We intentionally want to set aggressive goals, but ultimately, at least in the organizations I’ve been a part of, the culture I’ve tried to establish is that failure is a learning opportunity and not an opportunity to place blame.

In my time, I have plenty of stories of failures. One that continues to be a running joke within the staff at VSCO is when we were testing push notifications for the very first time with our Android users. I was sending test notifications and didn’t realize I was testing on production. One of my tests sent a push notification to over 1 million users that just said “Read the journal” with no context. We got a lot of engagement that day and if our objective was to increase engagement I would have perhaps helped us hit that goal, but in the wrong way. Ultimately this was a mistake on my part and we ran a post-mortem to figure out how we could avoid this happening in the future without having to develop too robust a process of checks and balances.

MICHAEL: Is it okay to change an objective? And, if so, when is it okay—under what circumstances?

MIKE: I don’t believe you should be changing objectives, especially if you’re just moving the goal post.

It’s like when a group of kids is playing a game and they keep changing the rules so they can win. I think changing objectives defeats the purpose of OKRs.

I think this is tied to your previous question: How do we observe failure? If we miss an OKR, that’s okay. We’ll figure out what we did wrong. Let’s not move the goal post, because then we’re not going to learn. That’s the key thing.

As a company, as a business, as entrepreneurs, we need to be focused on the outcomes we want, what we can learn, and what changes we can make to succeed. If we’re not seeing traction with getting customers to pay for our product because they want to keep using it for free, what can we learn from that? If we’re in a growth stage, what do we need to learn so that we can attract and retain customers?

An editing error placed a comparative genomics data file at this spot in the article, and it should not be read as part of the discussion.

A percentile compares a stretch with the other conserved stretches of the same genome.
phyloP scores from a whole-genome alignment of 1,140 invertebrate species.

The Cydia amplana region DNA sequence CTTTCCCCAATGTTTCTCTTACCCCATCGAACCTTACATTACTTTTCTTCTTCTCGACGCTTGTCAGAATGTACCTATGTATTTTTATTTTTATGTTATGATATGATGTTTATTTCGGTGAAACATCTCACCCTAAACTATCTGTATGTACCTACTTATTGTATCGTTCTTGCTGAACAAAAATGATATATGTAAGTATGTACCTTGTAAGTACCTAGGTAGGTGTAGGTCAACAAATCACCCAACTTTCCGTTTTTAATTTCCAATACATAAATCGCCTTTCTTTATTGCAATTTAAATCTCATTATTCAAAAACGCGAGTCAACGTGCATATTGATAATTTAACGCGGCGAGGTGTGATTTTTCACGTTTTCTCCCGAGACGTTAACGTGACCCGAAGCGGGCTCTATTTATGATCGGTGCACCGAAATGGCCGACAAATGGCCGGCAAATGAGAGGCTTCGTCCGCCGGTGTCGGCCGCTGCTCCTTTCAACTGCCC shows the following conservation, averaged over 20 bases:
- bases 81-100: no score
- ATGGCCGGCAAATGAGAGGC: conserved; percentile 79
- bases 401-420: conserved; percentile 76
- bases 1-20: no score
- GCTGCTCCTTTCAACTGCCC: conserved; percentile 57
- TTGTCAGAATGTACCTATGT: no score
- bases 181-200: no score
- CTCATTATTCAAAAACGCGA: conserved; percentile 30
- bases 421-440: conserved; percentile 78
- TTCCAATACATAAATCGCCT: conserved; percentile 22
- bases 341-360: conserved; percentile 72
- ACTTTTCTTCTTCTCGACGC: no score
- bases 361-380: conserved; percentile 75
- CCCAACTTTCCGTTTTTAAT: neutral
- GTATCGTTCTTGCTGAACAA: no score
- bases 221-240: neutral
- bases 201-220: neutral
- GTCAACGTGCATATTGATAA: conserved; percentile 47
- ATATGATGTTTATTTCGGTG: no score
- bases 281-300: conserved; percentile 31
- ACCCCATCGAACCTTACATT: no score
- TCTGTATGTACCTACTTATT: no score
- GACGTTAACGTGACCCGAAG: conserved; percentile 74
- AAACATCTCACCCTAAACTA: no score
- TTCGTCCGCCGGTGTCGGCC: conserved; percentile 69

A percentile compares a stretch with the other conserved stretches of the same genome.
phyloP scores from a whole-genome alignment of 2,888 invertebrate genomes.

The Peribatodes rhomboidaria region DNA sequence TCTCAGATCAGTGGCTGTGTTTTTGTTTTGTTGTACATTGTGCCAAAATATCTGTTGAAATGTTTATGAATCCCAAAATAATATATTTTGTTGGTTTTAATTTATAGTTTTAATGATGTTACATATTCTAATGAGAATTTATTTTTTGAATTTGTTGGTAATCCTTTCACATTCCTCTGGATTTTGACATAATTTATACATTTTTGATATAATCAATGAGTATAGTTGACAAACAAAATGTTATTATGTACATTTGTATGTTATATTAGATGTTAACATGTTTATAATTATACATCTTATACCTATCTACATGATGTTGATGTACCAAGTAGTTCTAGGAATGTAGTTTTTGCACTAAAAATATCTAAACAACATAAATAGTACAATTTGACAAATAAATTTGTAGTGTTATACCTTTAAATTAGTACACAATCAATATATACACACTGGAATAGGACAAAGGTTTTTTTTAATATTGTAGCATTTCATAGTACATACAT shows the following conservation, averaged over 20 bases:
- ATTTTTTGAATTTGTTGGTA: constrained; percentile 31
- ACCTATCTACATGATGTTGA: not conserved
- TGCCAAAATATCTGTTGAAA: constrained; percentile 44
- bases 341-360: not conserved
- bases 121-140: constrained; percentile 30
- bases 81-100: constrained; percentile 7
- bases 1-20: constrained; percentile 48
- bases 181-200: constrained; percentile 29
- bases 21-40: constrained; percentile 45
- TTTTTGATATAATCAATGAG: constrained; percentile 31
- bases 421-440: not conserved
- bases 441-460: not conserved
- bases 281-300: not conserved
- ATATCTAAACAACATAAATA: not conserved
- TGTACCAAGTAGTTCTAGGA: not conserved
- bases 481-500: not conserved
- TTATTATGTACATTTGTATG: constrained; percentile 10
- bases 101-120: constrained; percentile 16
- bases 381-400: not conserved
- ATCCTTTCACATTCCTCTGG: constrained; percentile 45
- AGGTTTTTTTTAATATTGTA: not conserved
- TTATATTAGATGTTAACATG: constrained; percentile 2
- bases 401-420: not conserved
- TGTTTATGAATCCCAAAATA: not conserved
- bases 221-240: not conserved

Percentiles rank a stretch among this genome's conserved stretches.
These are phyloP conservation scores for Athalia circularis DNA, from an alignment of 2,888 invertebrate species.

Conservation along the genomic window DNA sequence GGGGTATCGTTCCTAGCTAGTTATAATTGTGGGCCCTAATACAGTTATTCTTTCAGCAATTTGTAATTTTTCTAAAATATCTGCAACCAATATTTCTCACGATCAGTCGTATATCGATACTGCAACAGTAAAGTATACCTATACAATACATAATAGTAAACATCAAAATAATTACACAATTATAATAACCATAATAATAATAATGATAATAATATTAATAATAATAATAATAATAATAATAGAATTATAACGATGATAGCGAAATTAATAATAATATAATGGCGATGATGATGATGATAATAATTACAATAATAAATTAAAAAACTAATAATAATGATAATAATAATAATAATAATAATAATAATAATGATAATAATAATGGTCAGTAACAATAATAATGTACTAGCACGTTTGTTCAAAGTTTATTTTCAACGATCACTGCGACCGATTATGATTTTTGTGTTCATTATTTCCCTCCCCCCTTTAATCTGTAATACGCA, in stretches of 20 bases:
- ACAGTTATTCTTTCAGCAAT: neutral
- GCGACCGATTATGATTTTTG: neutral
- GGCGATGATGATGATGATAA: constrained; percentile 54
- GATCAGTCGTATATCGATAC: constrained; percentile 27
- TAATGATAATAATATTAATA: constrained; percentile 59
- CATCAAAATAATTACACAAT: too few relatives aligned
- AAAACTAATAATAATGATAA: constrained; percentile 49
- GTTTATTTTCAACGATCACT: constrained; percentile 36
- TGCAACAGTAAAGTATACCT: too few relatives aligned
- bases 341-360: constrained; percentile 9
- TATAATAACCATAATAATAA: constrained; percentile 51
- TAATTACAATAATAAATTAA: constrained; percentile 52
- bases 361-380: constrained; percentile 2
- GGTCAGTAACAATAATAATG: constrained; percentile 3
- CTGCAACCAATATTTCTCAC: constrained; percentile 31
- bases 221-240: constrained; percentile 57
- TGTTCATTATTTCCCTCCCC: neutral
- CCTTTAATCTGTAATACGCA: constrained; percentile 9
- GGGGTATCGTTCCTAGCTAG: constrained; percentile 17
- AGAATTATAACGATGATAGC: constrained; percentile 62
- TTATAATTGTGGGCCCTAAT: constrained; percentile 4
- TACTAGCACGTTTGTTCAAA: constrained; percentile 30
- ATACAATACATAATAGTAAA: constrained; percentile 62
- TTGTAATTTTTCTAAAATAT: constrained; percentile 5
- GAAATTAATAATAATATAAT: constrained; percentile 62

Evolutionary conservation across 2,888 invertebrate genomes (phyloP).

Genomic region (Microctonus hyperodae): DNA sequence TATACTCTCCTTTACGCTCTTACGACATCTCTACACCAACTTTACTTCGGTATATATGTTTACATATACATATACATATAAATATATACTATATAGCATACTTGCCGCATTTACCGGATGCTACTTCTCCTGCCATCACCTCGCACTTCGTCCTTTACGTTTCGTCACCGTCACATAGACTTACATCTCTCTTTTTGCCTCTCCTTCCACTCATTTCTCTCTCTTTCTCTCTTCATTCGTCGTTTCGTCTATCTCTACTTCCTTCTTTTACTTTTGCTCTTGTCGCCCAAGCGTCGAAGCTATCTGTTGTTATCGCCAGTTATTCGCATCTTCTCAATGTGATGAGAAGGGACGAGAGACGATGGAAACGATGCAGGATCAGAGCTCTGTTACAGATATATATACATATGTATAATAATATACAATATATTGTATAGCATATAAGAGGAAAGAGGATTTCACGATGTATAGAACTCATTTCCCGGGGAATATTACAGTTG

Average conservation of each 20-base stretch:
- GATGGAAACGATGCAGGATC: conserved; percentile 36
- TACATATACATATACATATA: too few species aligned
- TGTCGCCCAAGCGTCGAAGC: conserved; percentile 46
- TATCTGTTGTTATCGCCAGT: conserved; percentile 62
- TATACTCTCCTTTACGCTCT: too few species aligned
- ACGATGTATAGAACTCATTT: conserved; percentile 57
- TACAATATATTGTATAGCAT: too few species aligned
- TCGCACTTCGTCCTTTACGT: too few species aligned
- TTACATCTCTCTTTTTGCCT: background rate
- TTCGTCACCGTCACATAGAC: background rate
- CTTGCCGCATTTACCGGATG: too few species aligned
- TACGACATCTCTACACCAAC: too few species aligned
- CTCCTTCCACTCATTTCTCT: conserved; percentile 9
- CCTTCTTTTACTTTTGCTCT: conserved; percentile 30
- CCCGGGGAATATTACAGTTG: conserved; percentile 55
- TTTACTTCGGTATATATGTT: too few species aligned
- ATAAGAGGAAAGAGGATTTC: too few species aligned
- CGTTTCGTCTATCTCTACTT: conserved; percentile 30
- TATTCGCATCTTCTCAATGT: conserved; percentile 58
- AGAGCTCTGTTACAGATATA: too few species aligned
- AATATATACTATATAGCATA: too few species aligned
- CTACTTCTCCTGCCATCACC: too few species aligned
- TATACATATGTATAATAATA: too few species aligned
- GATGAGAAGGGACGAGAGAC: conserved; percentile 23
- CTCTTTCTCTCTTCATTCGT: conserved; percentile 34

When you stop or change your OKRs—either the objectives or the key results—you’re doing yourself a disservice. Look back. Did you set the wrong objectives? Did they not align with your company goals? It’s totally possible that things change two months in. That’s fine. Recognize that, say “Great,” and figure out how to adapt in the next cycle on better setting and achieving your goals.

OKRs are a means to an end. They’re meant to provide a structure to help us succeed and move the company forward. Instead of changing objectives, I think you should constantly evaluate. Scorecarding is a useful technique here, and we did this at VSCO and at Seesaw. In our leadership meetings we would look at our OKRs and do a green, yellow, red. Instead of moving things, we just recognized that particular objectives were red, and that’s what we talked about. Why was an objective red? Did we set too aggressive a goal? Did market conditions change? Or, did we simply not execute?

That’s the intent of OKRs. OKRs aren’t there to help anyone get their quarterly bonus or receive a glowing performance review. OKRs are there to help the company achieve its mission through the work of its employees.


Interested in learning even more about goals and OKRs? Join Mike Wu and the Range team at our July 11th mini-conference: Building Alignment Through Goals and OKRs. The event will be held at Pier 3 in San Francisco, CA, and we’ll even be streaming the event for remote attendees. Hope to see you there!